The IGSD Fellows are an engaged community of researchers from different disciplines who take an active interest in pursuing research with transformative impact towards the UN Sustainable Development Goals (SDGs).
The IGSD fellowship scheme nurtures a network of Global Sustainable Development Champions across different disciplines whose research specifically addresses economic and social problems faced by countries with low and middle incomes in the context of one or more of the SDGs. The fellows are developing interdisciplinary challenge-driven research capacity in collaboration with partners in one or more low or middle income countries and will critically engage with the SDGs, with focus on those that are most relevant to their research.
Projects are expected to generate longer-term sustainable development impacts to DAC list countries, in alignment with the GCRF strategy (e.g. cities and sustainable infrastructure, education, food systems, global health, resilience to environmental shocks and change, security protracted conflict, refugee crises and forced displacement).
Affordable and Clean Energy
Countries covered: Bangladesh
SDG focus: Goal 7 - Affordable and Clean Energy
Dr Mohammad Al-Amin is a Senior Teaching Fellow at WMG and has many years’ experience in the field of solar energy and storage within both industry and academia. His research lies at the developing next-generation solar cells and energy storage using lithium-ion batteries which have the potential to make a socio-economic change in developing countries. This drives Mohammad to build a research collaboration network between WMG, Univesity of Warwick and University of Engineering and Technology (BUET), Bangladesh. This team received funds through the Global Challenge Research Funding (GCRF) scheme to develop a sustainable, low carbon transport for Bangladesh and similar ‘Least Developed Countries’ As part of this IGSD fellowship, a sustainable, renewable electricity system is planned to develop, employing low carbon, low-cost second life lithium-ion energy storage system. This will crosscut and enable to exploit the research outcome of the existing project in sustainable transport. As part of this fellowship scheme, Mohammad will use the established research network to work on ensuring affordable and sustainable solar energy system, which is highlighted by the UN in Sustainable Development Goals (SDGs). This project will directly lead to the creation of local jobs and small business opportunities. Also, will enable the availability of quality education and healthcare; and reduce financial and gender inequality.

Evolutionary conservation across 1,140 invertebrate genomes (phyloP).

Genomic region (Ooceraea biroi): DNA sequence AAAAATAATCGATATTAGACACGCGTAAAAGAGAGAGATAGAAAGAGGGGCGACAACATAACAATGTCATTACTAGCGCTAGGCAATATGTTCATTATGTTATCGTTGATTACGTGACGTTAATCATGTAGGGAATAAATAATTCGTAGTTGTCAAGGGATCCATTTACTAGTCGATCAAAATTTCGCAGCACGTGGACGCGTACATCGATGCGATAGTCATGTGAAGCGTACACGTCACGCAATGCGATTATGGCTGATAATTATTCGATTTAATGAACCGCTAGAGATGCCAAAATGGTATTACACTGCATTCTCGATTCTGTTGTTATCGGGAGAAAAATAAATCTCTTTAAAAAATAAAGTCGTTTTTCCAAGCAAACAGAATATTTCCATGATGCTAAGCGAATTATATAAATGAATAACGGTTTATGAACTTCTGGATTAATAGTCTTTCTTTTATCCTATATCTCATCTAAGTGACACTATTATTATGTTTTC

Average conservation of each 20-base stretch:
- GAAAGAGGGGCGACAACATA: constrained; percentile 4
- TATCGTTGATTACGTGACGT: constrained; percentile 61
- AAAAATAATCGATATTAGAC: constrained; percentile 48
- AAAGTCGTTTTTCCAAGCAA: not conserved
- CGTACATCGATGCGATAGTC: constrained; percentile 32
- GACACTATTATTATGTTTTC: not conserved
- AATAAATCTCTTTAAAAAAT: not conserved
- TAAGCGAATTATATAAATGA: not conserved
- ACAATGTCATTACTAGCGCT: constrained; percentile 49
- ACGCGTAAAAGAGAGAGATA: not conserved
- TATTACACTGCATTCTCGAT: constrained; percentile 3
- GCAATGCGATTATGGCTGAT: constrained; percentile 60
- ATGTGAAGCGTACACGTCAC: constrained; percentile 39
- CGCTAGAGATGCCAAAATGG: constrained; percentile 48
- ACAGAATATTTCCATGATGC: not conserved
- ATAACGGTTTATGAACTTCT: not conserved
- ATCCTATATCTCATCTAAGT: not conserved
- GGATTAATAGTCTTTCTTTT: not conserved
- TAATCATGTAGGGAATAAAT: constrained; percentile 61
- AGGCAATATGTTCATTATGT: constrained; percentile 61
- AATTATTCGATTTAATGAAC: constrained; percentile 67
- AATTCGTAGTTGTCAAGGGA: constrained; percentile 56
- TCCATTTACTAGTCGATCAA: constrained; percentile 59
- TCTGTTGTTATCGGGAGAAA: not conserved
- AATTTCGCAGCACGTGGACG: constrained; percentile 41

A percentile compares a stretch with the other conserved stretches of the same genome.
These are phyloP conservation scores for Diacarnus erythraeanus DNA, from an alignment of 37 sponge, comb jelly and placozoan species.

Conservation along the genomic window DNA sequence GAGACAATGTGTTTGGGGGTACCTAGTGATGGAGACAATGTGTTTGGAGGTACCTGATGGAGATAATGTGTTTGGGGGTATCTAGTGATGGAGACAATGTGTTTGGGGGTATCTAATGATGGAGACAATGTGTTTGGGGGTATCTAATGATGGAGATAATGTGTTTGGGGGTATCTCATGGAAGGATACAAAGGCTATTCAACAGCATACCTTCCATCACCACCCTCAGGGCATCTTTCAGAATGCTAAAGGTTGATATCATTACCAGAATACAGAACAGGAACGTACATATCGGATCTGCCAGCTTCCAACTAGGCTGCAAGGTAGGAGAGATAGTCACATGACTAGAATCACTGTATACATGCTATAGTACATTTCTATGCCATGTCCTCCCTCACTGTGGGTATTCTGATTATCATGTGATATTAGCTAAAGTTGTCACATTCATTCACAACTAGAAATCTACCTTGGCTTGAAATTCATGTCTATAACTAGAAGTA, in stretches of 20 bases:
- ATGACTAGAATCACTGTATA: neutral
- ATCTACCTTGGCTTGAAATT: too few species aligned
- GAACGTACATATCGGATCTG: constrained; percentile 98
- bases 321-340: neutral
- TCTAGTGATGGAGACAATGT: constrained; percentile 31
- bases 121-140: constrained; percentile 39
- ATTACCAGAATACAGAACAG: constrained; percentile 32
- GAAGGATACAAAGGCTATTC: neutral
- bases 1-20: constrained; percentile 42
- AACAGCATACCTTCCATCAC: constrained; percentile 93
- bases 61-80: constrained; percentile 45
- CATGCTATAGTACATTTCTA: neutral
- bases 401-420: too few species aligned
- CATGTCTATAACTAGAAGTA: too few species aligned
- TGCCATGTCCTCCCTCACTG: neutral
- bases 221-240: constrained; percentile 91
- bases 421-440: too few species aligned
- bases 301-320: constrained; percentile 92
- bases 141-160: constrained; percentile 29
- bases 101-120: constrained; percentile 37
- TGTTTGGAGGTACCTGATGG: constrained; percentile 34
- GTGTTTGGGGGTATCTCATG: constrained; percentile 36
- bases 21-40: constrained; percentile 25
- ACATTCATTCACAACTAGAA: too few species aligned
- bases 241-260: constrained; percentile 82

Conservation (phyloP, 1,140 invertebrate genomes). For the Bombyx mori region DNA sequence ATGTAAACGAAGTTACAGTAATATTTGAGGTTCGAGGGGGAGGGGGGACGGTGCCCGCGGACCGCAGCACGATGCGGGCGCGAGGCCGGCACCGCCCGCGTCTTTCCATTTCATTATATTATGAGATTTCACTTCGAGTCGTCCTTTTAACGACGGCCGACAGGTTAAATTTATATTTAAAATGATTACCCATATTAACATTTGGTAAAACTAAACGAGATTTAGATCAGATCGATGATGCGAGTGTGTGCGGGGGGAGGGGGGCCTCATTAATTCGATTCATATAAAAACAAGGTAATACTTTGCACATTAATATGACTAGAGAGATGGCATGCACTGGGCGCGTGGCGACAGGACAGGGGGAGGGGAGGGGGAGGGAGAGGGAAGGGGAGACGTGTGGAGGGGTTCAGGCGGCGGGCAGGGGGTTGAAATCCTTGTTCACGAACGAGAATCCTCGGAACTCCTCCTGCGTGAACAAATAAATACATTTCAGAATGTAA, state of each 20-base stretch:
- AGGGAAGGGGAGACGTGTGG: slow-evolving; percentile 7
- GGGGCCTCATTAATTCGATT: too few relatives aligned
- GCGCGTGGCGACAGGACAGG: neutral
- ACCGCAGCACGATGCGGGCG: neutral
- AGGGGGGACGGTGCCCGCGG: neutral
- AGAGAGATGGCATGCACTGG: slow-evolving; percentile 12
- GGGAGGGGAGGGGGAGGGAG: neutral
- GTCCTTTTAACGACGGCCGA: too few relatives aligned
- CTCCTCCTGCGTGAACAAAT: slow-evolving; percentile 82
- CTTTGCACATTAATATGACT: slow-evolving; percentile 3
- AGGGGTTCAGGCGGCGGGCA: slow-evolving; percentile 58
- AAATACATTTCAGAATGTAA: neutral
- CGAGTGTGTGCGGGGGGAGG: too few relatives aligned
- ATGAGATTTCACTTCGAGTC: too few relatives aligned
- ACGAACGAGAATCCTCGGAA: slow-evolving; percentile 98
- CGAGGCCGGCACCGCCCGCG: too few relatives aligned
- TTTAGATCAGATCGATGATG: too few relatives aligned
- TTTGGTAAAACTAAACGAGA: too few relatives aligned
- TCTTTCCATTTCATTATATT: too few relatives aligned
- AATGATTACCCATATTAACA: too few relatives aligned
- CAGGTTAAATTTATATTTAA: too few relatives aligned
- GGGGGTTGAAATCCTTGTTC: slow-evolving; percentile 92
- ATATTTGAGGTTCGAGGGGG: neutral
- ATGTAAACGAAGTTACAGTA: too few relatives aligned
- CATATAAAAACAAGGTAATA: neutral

Access to electricity is one of the biggest challenges for sustainable growth in developing countries like Bangladesh. Around 55 m people do not have access to grid-connected electricity. Bangladesh Government has undertaken various projects but extending the grid network to reach to this 55 m population is challenging and not economically viable as they live in the hilly areas and remote riverine islands. This drives the government to promote alternative sources of energy including Solar Home Systems using photovoltaic (PV) cells. Currently, PV systems use lead-acid batteries for energy storage. These batteries commonly have a lifetime of 2 years in this particular application, which increases overall operating cost and carbon foot-print. Lithium-ion batteries, currently employed in stringent electric vehicles (EVs) could be a perfect choice to reduce operating cost and carbon footprint, however, they are costly, currently around $300 /kWh. Lithium-ion batteries retire form EV after reaching 70-80% of their state of health (SoH). At 70% SoH lithium-ion battery still have 3 times higher energy density than a new lead-acid battery, and potentially can have a lifetime of 10 years in solar energy application. In addition, these retired lithium-ion batteries, with an estimated price of less than $50 /kWh, are expected to be cheaper than a new lead-acid battery (around $80 /kWh). While this second life application of retired lithium-ion batteries is appealing, however, haven’t been investigated yet in an actual field test, which we aim to investigate as part of this project. This project can enable sustainable socio-economic growth to a large population in Bangladesh by making solar energy affordable and contribute to a cleaner environment.